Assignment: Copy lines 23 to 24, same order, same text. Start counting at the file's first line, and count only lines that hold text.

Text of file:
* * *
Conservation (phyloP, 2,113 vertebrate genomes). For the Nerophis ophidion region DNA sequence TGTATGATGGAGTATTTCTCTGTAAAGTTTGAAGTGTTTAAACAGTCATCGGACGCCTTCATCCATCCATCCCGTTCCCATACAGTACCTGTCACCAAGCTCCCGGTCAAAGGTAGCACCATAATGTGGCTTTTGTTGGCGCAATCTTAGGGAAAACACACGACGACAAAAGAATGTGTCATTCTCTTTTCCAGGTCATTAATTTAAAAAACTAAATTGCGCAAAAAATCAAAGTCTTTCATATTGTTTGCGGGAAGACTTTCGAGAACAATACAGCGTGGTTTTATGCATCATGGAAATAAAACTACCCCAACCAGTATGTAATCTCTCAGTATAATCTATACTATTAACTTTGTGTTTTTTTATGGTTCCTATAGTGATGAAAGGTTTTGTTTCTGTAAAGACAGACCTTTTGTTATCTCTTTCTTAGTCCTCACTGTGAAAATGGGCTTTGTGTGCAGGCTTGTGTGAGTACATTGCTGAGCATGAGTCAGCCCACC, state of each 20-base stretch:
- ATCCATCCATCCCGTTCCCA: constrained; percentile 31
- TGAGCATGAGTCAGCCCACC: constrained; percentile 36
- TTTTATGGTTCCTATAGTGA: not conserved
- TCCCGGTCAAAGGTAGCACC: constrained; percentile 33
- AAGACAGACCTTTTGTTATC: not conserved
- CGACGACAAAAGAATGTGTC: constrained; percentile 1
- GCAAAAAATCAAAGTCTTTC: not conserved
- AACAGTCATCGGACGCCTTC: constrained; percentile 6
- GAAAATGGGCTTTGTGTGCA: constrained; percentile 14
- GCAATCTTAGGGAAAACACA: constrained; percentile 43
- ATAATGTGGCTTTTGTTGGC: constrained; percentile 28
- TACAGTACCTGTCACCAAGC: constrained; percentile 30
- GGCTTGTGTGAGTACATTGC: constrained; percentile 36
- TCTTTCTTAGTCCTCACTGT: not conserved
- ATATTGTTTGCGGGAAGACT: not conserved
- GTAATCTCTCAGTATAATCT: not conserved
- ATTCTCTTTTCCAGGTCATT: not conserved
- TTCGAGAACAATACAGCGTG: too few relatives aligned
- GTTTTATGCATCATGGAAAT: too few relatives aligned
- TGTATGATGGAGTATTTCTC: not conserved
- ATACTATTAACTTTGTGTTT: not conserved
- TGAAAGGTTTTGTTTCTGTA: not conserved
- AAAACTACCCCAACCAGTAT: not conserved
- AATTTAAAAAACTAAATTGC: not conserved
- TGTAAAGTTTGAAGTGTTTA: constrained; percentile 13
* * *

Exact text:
- TGAAAGGTTTTGTTTCTGTA: not conserved
- AAAACTACCCCAACCAGTAT: not conserved